Tag Archives: people who use drugs

Former sex worker calling for overnight drop-in centre in Vanier


By Joe Lofaro

Metro News

December 17th 2014

A former sex worker turned advocate is calling for a Vanier drop-in centre for people working the sex trade, who she says are noticing a heightened police presence since new legislation took effect Dec. 6.

A new centre would operate from 8 p.m. to 8 a.m. and would serve as a safe space for sex workers who need to escape violence, seek counselling for mental health issues, or help with addictions.

Jennifer Bigelow says she left the sex trade after a violent attack by a client last year. At a luncheon in Ottawa on Wednesday, the International Day to End Violence Against Sex Workers, she recounted the traumatic incident.

She said in the New Year she is going to enroll in a social worker program and hopes to become a counsellor and work in a drop-in on Montreal Road — a place she says is a “high traffic” area for sex workers.

“At 4 o’clock in the morning when it’s raining and you have perverts driving around harassing you as well as two police cruisers, you need a place to go to. Or you’ve had a sh–ty date. You need a place to be,” she said. “You need people who understand you. And not from 9 to 5.”

Even though she is no longer working on the street, she still says “we” when talking about sex workers. “My heart is still on the streets with those girls. I lived it for so many years.

The new federal legislation, Bill C-36, targets johns and pimps by making the purchase of sex illegal. The government also lauds the bill for making it easier for vulnerable women to exit prostitution.

But, Bigelow disagrees with the suggestion from the Conservative government that sex workers should be viewed as victims and argues the new laws will force them more underground in unsafe conditions.

“Us women are not victims. We chose to do this. We chose to put on our high heels, paint our faces, fill our purse with condoms and go out,” said Bigelow. “The profession isn’t going to go away. The girls are always going to be out there.”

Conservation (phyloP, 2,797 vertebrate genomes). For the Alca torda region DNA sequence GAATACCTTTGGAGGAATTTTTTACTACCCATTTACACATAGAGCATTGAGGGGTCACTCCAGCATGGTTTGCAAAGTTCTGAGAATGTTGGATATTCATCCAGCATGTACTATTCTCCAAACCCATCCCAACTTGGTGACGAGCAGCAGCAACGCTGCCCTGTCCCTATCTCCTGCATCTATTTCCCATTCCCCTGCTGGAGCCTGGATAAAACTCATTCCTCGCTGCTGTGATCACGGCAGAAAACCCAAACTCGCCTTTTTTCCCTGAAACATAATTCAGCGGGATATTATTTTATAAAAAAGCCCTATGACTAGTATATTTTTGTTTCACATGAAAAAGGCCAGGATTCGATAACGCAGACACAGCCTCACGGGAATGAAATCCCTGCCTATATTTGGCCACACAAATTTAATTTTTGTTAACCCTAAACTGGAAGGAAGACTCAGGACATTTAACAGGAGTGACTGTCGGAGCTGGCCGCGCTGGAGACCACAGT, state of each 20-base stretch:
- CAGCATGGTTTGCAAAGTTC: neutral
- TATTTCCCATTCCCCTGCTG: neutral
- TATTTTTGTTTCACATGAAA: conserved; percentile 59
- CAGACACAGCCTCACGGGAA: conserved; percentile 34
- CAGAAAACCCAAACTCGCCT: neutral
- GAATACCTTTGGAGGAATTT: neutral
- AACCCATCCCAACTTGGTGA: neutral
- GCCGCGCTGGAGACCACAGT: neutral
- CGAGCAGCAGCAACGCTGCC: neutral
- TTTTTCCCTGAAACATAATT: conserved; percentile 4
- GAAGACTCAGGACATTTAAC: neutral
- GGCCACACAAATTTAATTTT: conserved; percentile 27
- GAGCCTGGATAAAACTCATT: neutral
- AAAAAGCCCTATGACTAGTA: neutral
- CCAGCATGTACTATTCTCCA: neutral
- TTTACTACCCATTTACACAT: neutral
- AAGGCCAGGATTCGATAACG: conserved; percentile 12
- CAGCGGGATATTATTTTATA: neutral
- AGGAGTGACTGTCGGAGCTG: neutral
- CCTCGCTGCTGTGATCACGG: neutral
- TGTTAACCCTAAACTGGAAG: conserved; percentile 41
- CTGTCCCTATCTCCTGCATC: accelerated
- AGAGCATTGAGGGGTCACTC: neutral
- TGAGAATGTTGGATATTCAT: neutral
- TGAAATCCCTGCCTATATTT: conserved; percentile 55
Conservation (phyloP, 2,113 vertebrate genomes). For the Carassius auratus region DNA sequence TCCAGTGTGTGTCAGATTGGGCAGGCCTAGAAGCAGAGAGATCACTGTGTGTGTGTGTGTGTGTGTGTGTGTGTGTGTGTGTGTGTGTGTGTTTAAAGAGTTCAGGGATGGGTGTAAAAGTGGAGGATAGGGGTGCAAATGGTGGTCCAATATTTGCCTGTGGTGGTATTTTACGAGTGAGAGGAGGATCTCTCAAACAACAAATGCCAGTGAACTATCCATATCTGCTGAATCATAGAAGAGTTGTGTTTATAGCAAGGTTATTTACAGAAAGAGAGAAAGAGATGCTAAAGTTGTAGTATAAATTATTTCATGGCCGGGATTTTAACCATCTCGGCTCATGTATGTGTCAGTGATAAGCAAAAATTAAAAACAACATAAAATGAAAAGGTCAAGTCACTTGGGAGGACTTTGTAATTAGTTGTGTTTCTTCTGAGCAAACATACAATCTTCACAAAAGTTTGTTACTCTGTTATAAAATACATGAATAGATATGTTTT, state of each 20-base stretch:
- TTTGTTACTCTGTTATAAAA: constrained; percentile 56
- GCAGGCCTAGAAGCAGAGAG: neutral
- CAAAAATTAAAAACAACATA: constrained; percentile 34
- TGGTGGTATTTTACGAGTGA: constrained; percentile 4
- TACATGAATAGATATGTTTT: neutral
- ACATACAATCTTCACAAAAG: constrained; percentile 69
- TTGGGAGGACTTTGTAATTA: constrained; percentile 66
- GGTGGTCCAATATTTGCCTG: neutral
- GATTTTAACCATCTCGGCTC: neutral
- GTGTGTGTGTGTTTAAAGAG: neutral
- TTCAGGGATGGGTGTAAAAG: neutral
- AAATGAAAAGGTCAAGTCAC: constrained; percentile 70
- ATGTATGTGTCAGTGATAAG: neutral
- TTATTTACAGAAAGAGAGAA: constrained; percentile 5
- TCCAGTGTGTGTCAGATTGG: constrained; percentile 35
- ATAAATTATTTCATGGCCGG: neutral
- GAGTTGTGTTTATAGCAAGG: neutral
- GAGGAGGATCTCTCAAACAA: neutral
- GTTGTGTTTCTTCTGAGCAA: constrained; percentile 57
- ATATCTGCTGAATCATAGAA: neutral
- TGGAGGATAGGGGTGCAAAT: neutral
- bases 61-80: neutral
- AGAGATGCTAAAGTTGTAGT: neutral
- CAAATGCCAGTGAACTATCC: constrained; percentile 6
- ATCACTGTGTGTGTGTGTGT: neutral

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Sex Workers pan bill

Jenn Dec17

By: Megan Gillis,

Ottawa SUN

December 17th 2014.

On the street, she said, there were beatings by one police officer — then the compassion of another who’d offer food or a ride home on a cold night.

Then, there was the time she felt terrified in a john’s car — relief coming only, she says, when she spotted a passerby to hear her scream.

“My angels were there with me that day,” said Jennifer Bigelow, once a street sex worker using crack cocaine who said she’s a daughter, sister, mother and now an advocate.

The 46-year-old told her story at an event Wednesday marking the International Day to End Violence Against Sex Workers, arguing new prostitution laws that took effect Dec. 6 push the vulnerable deep into the shadows when what they need is help. Her dream is a drop-in centre offering safety, harm reduction supplies and counselling.

“Now we have to hide, we have to go more into seclusion,” she said. “In my case I was lucky — it was a public place.

“My heart is still on the streets with those girls.”

Preliminary research findings released at the event at the Murray St. home of PROUD — Participatory Research in Ottawa, Understanding Drugs — highlighted the links between addiction, selling sex and homelessness.

Of 858 drug users interviewed from March 2013 to January 2014 about the past 12 months, 108 had done sex work. More than two-thirds of that group had been in a shelter and while almost a third had experienced violence from a client four in 10 said they didn`t feel comfortable calling the police.

Of those who`d done sex work, 77 said they`d been stopped or searched by police without arrest. Half reported verbal abuse or harassment and just under a third physical abuse.

Emily Symons of Prostitutes of Ottawa/Gatineau Work, Educate and Resist argued that the Conservative government’s new laws force sex workers to choose between the risk of arrest and the risk of violence.

Criminalizing buying sex makes johns fearful of taking time to negotiate a date, banning sex ads is a barrier to working indoors in relative safety and making it illegal to communicate for the purpose of prostitution “near” schools and daycares pushes street workers from urban areas where they could pair up in well-lit areas, taking down license plate numbers.

“Do I want to work in safety — and get arrested, or I do I want to work in dangerous conditions but at least I won`t go to jail tonight?” Symons said


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